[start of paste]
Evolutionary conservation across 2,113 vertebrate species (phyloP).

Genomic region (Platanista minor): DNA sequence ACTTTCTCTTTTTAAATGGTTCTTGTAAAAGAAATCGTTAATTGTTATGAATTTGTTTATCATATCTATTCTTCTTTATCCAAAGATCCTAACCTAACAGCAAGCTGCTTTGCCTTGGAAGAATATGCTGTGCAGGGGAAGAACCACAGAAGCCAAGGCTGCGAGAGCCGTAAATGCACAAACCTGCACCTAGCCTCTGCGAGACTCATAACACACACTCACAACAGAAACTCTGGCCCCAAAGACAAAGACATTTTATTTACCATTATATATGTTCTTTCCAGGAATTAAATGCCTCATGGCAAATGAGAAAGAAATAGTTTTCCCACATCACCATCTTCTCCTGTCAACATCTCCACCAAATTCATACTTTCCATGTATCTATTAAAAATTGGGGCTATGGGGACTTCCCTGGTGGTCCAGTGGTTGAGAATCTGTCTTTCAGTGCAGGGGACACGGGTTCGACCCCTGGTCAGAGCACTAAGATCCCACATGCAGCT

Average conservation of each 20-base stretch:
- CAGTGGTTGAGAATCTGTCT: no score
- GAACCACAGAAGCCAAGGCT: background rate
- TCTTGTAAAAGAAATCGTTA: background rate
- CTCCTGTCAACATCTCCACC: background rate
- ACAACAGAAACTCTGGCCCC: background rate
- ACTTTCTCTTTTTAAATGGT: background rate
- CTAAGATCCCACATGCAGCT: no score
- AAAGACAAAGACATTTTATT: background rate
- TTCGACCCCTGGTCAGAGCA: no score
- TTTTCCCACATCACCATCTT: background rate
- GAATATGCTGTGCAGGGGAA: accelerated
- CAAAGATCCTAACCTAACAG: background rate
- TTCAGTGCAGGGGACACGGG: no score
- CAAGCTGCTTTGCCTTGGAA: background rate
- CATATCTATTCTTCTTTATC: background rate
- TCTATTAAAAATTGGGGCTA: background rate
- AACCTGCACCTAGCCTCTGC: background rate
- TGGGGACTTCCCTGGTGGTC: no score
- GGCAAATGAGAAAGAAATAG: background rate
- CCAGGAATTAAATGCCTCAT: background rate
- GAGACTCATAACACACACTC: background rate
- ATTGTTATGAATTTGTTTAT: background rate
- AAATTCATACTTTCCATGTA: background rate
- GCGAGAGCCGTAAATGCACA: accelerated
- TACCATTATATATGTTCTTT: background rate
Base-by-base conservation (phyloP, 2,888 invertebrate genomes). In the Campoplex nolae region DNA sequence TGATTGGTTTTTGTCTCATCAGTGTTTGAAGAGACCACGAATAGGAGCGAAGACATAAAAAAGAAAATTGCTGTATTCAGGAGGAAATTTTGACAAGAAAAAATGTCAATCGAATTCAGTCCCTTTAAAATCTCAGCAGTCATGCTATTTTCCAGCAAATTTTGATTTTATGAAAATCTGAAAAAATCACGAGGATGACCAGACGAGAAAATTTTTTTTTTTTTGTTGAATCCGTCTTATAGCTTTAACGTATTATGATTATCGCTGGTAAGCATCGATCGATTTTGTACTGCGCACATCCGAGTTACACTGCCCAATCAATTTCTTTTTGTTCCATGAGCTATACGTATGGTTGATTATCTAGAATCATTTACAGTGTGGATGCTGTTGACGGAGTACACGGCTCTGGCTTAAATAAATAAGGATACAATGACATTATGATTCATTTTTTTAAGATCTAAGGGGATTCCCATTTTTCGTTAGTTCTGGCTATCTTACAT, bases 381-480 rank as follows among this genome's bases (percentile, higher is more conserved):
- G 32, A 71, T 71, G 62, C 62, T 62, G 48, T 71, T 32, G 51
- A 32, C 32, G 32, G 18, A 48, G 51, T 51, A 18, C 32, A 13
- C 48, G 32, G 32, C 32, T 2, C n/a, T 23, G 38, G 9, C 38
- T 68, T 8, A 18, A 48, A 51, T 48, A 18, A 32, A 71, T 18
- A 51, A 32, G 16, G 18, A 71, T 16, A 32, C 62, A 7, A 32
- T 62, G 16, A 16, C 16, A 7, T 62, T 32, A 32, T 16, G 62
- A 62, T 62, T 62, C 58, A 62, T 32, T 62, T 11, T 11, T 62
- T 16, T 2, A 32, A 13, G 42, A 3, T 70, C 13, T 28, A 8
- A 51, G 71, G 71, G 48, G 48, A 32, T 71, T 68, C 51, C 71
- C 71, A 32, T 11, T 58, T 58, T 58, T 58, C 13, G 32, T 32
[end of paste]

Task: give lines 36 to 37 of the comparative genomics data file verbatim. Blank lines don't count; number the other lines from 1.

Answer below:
- A 62, T 62, T 62, C 58, A 62, T 32, T 62, T 11, T 11, T 62
- T 16, T 2, A 32, A 13, G 42, A 3, T 70, C 13, T 28, A 8